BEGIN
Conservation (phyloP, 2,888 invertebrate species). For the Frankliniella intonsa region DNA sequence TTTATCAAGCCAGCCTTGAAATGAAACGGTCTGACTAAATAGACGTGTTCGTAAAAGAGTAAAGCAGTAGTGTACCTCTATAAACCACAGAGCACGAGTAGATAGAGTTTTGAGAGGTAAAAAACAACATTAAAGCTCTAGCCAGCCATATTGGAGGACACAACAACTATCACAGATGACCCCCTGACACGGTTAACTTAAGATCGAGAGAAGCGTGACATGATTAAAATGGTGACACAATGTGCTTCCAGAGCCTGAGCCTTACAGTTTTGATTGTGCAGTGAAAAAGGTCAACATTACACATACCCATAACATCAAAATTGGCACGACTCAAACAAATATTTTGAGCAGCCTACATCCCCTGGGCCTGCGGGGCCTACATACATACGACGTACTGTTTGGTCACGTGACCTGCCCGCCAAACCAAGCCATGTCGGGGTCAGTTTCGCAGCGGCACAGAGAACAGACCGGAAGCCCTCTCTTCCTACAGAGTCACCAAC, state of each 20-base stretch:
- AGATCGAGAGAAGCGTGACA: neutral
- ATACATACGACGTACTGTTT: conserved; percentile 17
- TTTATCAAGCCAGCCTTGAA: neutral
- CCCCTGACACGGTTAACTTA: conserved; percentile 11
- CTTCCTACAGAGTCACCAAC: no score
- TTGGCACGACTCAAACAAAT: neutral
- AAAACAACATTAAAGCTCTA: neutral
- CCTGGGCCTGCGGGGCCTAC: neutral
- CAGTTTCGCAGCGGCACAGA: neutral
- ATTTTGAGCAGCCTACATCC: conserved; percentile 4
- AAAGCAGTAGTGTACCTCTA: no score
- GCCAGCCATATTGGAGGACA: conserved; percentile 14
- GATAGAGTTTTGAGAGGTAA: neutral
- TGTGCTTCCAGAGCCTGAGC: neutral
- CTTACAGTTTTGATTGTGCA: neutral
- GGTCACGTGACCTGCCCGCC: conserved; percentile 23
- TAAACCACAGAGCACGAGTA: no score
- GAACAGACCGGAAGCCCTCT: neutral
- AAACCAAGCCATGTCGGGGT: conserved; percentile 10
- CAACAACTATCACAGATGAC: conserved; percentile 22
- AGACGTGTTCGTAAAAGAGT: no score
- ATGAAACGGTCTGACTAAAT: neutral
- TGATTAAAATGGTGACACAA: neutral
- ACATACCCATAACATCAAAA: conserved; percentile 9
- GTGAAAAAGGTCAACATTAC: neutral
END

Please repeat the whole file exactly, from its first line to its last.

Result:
Conservation (phyloP, 2,888 invertebrate species). For the Frankliniella intonsa region DNA sequence TTTATCAAGCCAGCCTTGAAATGAAACGGTCTGACTAAATAGACGTGTTCGTAAAAGAGTAAAGCAGTAGTGTACCTCTATAAACCACAGAGCACGAGTAGATAGAGTTTTGAGAGGTAAAAAACAACATTAAAGCTCTAGCCAGCCATATTGGAGGACACAACAACTATCACAGATGACCCCCTGACACGGTTAACTTAAGATCGAGAGAAGCGTGACATGATTAAAATGGTGACACAATGTGCTTCCAGAGCCTGAGCCTTACAGTTTTGATTGTGCAGTGAAAAAGGTCAACATTACACATACCCATAACATCAAAATTGGCACGACTCAAACAAATATTTTGAGCAGCCTACATCCCCTGGGCCTGCGGGGCCTACATACATACGACGTACTGTTTGGTCACGTGACCTGCCCGCCAAACCAAGCCATGTCGGGGTCAGTTTCGCAGCGGCACAGAGAACAGACCGGAAGCCCTCTCTTCCTACAGAGTCACCAAC, state of each 20-base stretch:
- AGATCGAGAGAAGCGTGACA: neutral
- ATACATACGACGTACTGTTT: conserved; percentile 17
- TTTATCAAGCCAGCCTTGAA: neutral
- CCCCTGACACGGTTAACTTA: conserved; percentile 11
- CTTCCTACAGAGTCACCAAC: no score
- TTGGCACGACTCAAACAAAT: neutral
- AAAACAACATTAAAGCTCTA: neutral
- CCTGGGCCTGCGGGGCCTAC: neutral
- CAGTTTCGCAGCGGCACAGA: neutral
- ATTTTGAGCAGCCTACATCC: conserved; percentile 4
- AAAGCAGTAGTGTACCTCTA: no score
- GCCAGCCATATTGGAGGACA: conserved; percentile 14
- GATAGAGTTTTGAGAGGTAA: neutral
- TGTGCTTCCAGAGCCTGAGC: neutral
- CTTACAGTTTTGATTGTGCA: neutral
- GGTCACGTGACCTGCCCGCC: conserved; percentile 23
- TAAACCACAGAGCACGAGTA: no score
- GAACAGACCGGAAGCCCTCT: neutral
- AAACCAAGCCATGTCGGGGT: conserved; percentile 10
- CAACAACTATCACAGATGAC: conserved; percentile 22
- AGACGTGTTCGTAAAAGAGT: no score
- ATGAAACGGTCTGACTAAAT: neutral
- TGATTAAAATGGTGACACAA: neutral
- ACATACCCATAACATCAAAA: conserved; percentile 9
- GTGAAAAAGGTCAACATTAC: neutral